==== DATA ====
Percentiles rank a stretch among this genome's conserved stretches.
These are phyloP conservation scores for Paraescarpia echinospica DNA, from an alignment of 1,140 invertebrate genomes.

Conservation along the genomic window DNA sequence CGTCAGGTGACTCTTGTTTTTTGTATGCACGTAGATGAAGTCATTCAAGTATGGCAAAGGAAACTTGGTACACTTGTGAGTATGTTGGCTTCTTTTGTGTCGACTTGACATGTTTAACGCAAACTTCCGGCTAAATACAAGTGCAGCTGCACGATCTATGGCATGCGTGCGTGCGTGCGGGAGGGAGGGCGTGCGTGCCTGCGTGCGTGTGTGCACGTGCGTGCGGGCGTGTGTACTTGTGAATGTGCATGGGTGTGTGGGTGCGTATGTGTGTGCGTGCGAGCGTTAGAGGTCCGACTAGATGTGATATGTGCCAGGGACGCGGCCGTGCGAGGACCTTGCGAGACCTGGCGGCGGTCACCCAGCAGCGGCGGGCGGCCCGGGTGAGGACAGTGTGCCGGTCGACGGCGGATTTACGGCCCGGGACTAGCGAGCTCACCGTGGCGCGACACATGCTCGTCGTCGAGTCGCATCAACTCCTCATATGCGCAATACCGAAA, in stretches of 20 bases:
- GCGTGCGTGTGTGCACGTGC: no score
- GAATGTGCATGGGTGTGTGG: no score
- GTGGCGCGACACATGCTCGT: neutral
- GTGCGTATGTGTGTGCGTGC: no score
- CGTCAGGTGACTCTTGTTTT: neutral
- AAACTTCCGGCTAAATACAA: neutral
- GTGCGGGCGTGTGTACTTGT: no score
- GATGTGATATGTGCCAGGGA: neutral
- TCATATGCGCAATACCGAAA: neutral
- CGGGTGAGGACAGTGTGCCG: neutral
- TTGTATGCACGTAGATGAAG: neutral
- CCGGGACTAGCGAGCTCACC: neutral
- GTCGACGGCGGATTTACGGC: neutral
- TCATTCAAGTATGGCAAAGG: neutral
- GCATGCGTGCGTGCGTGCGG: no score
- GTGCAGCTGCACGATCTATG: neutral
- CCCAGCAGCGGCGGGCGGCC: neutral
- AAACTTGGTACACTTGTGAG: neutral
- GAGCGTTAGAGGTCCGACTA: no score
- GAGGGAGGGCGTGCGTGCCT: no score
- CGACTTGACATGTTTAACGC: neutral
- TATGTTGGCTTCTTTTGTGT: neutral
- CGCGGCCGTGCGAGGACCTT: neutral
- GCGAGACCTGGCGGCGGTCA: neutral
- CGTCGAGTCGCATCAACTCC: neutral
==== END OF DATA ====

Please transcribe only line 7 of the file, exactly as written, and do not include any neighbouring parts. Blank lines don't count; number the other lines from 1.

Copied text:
- GTGCGTATGTGTGTGCGTGC: no score